CEO Corner 

It’s about the long game

“There’s the part of advocacy that’s campaigns and big wins, and then there’s the steady drumbeat of advocacy that doesn’t make headlines. The only time it makes headlines is when you take your eye off the ball and lose.”

That’s what my first boss at PAI used to say about advocacy work. It’s a sentiment that still rings true today—especially the steady drumbeat part—about how PAI and our partners approach our work to ensure access to quality sexual and reproductive health services for women and girls worldwide. It rings true for our efforts in Mexico, the focus of our latest issue of The Catalyst.

PAI has had a long presence in Latin America and the Caribbean. And even though the region has experienced a significant decrease in foreign aid over the last 15 years or so, organizations on the ground continue to persevere to effect change. Our partners in Mexico, Observatorio de Mortalidad Materna (OMM) and Elige, are among those changemakers.

As with all our partners around the globe, PAI takes the lead from OMM and Elige. We ask them which policies aren’t being implemented and where there are opportunities for advocacy. This informs the mutual agenda we shape together. Our partners are putting some of the country’s most marginalized groups—young and indigenous people—in the driver’s seat to make sure the government and health providers are indeed carrying out policies on the books. And they’ve created a groundswell that lets leaders know what needs to be done to implement a national health policy. The vision had to come from those who know their needs and communities best.

PAI’s work with our partners in Mexico demonstrates that advocacy doesn’t end once a policy win is achieved. Alongside our partners and you, our donors, we must be committed to sustained advocacy to truly fulfill our promises to all women and girls. We must continue that steady drumbeat.

We’re in it for the long game. We value the importance of both celebrating our hard-fought victories and also anticipating potential attacks on sexual and reproductive health and rights. So, as my old boss used to say, we keep our eye on the ball. We don’t let up. And with your support, we keep pursuing the kind of advocacy that may not make headlines but creates lasting change for women and girls in Mexico and around the world.

Sincerely,

Suzanne Ehlers signature

Suzanne Ehlers
President and CEO


Ensuring access to family planning in mexico

PAI partners work to address gaps in access for youth and indigenous women and girls

In 2015, advocates celebrated a big win for women and girls in Mexico: in response to the country’s high teenage pregnancy rate, leaders passed a National Strategy for Adolescent Pregnancy Prevention to strengthen young people’s access to sexual and reproductive health care, guarantee access to the full range of birth control options, provide accurate sexual education to youth and more.

However, in the years since, Mexico’s youth—who are among the most marginalized in the country—continue to face significant obstacles to accessing quality sexual and reproductive health services.

PAI is working to change that by supporting our partners in Mexico, Observatorio de Mortalidad Materna (OMM) and Elige, as they carry out innovative, targeted strategies with national and state governments to address gaps in services. Their goal? To help leaders understand young people’s needs and hold health providers accountable in delivering quality family planning services.

And the need for these services is urgent. The teen pregnancy rate in Mexico is three times that of the United States and remains one of the highest for countries with similar levels of economic development. These disparities are amplified in the southern states of Mexico like Chiapas, the country’s poorest state and home to its third-largest indigenous population. Compared to young women nationally, adolescent girls in Chiapas have more children on average and have a higher unmet need for birth control. This reality can be harsher for young indigenous women and girls, who have poorer reproductive health outcomes and are twice as likely to die during pregnancy or childbirth compared to their nonindigenous peers.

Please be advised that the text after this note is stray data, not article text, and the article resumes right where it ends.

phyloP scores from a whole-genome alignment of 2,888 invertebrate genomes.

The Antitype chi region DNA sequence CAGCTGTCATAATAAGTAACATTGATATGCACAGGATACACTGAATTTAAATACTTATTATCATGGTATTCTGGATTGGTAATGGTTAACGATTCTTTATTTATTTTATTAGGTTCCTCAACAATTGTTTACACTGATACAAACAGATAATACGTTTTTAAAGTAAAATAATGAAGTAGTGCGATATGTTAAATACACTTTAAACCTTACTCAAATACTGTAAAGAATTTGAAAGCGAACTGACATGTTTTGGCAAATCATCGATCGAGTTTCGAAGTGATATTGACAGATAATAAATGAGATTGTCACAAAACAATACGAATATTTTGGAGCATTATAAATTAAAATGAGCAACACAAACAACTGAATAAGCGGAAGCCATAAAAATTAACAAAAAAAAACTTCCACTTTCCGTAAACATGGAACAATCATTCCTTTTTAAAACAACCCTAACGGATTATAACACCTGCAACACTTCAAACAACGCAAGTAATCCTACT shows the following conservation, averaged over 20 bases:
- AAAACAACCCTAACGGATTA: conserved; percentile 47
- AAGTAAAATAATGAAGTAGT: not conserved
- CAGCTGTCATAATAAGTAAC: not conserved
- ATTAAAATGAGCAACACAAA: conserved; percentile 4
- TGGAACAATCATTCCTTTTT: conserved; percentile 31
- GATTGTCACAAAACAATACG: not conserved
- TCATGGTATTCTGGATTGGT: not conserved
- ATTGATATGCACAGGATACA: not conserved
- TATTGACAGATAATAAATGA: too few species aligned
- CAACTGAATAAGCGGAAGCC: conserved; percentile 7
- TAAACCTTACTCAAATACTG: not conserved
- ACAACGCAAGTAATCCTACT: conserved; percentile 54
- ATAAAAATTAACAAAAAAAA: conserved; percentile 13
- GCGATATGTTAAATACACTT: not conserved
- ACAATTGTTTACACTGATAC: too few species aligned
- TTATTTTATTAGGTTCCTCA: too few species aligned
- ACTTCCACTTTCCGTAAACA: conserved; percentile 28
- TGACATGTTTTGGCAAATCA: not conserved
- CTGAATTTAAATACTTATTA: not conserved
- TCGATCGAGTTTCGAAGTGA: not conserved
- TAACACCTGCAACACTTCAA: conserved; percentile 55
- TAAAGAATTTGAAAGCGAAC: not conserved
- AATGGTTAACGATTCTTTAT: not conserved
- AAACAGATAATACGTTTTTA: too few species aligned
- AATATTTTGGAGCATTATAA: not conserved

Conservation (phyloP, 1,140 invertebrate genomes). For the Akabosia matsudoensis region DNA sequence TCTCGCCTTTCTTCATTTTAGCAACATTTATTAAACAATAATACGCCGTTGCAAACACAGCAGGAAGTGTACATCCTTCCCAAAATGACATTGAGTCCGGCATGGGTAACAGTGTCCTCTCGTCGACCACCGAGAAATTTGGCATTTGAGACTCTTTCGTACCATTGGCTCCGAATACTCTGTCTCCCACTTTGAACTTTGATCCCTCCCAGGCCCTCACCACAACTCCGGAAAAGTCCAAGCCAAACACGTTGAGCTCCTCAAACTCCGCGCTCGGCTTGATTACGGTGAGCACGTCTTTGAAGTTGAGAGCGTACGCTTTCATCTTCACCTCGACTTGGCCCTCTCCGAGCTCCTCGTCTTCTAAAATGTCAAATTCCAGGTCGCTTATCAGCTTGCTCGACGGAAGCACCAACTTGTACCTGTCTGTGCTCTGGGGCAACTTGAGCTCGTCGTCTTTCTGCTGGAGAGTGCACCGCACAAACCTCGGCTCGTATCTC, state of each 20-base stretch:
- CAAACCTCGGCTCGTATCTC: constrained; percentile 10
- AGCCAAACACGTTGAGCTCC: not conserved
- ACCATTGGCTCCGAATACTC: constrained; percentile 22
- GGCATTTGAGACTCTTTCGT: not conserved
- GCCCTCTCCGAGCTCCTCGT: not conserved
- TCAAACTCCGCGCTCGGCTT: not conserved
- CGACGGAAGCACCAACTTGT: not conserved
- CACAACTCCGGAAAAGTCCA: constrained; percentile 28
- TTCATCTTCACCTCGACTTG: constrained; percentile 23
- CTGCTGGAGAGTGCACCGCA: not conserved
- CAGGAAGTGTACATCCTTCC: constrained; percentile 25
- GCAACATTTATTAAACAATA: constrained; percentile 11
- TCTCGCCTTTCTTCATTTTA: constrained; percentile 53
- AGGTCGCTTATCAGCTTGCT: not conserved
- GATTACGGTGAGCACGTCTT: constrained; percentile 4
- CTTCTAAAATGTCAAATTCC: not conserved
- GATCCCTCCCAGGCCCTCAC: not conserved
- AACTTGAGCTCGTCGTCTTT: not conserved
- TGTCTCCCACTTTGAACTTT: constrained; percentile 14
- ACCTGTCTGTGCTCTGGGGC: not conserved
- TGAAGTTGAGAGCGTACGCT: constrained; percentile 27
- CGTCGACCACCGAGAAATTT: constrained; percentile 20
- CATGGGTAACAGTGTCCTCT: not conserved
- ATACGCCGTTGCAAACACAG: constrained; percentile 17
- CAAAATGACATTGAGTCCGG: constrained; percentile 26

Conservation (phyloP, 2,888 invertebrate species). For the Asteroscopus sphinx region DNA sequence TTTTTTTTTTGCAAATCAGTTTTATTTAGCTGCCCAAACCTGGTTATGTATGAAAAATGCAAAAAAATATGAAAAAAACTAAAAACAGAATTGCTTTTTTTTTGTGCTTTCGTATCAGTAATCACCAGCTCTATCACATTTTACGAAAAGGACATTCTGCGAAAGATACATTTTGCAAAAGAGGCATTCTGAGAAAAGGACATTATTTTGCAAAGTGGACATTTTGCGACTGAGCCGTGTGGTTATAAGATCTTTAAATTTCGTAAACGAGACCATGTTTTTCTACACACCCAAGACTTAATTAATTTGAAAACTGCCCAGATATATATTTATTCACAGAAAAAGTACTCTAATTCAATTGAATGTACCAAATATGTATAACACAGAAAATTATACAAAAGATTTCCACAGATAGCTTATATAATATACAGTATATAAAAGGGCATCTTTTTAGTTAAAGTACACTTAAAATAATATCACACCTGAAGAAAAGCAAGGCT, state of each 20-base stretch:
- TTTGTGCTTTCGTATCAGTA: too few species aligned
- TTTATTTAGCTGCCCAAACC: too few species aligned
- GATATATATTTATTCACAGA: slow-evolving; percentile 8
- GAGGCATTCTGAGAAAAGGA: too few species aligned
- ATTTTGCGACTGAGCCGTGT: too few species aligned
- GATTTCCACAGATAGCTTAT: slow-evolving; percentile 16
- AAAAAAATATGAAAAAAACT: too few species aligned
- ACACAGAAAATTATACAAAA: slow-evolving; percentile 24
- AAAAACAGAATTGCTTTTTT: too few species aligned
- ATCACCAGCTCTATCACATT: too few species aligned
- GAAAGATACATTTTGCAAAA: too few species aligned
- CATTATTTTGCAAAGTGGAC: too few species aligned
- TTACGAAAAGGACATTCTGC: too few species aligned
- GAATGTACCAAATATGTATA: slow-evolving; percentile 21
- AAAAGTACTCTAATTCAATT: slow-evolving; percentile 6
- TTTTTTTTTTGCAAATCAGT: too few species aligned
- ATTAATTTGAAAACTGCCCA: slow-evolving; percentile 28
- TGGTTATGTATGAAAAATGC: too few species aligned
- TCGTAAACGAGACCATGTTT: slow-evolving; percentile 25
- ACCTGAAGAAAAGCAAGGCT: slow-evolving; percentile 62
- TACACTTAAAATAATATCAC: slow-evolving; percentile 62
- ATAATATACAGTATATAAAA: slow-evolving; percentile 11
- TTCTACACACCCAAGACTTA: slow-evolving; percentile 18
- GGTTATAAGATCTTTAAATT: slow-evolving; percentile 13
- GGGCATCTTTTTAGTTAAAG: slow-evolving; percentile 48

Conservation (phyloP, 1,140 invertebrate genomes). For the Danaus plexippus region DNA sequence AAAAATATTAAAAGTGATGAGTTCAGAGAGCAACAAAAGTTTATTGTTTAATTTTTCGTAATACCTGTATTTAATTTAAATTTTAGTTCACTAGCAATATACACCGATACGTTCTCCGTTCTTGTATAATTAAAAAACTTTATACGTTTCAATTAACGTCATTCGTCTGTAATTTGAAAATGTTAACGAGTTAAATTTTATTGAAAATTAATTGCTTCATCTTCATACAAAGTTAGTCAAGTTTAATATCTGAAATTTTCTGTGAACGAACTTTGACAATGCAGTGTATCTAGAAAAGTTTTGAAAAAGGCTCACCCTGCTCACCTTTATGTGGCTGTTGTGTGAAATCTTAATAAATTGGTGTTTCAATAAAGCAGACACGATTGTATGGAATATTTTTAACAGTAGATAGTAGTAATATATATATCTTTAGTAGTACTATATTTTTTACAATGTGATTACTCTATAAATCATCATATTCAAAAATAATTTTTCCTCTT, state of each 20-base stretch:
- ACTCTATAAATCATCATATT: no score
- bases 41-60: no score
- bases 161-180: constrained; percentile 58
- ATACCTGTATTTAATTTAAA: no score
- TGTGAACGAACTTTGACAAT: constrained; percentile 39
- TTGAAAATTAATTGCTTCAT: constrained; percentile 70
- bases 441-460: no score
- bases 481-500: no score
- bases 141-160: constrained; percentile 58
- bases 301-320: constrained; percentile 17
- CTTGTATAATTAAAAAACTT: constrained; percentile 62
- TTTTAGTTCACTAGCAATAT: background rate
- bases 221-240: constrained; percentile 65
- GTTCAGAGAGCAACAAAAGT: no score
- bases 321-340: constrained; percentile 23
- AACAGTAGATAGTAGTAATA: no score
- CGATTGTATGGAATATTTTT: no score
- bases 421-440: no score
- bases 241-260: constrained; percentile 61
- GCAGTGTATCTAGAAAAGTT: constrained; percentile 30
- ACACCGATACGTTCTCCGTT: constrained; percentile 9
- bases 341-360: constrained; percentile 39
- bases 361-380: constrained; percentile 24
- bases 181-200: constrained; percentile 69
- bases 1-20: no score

Unfortunately, the national pregnancy prevention strategy that could help reverse these trends isn’t being consistently implemented across the country, which leaves providers unprepared to deliver youth-friendly sexual and reproductive health care. This includes making it easy for teens to access clinics and health care providers, offering confidential spaces for them to receive counseling and care, stocking clinics with their preferred contraceptive methods and having educational materials for their needs.

That’s where OMM and Elige come in. They’re helping civil society organizations and government officials at the state and regional levels carry out the national policy on the ground so that young people have the access to information and care they deserve. Specifically, Chiapas-based OMM is taking the innovative approach of training indigenous youth to visit state health clinics to document whether young people are able to access the health care they desire, as well as the availability of all birth control options. These youth leaders then join OMM at meetings with government officials to report their observations and determine ways to improve access for young people.

Meanwhile, Elige is advising and supporting young people from diverse backgrounds to elevate their needs at the national level. This includes providing them with opportunities to directly interact with government officials and civil society organizations working on this issue. Elige also engages with local government and civil society in Campeche, Mexico City, Quintana Roo, Tabasco and Yucatan to ensure that concrete, locale-specific improvements in the availability and quality of information and services for young people are prioritized in the implementation of the national strategy.

Elige and OMM are turning a significant policy win into meaningful advancements toward better access to sexual and reproductive care for Mexico’s young women and girls.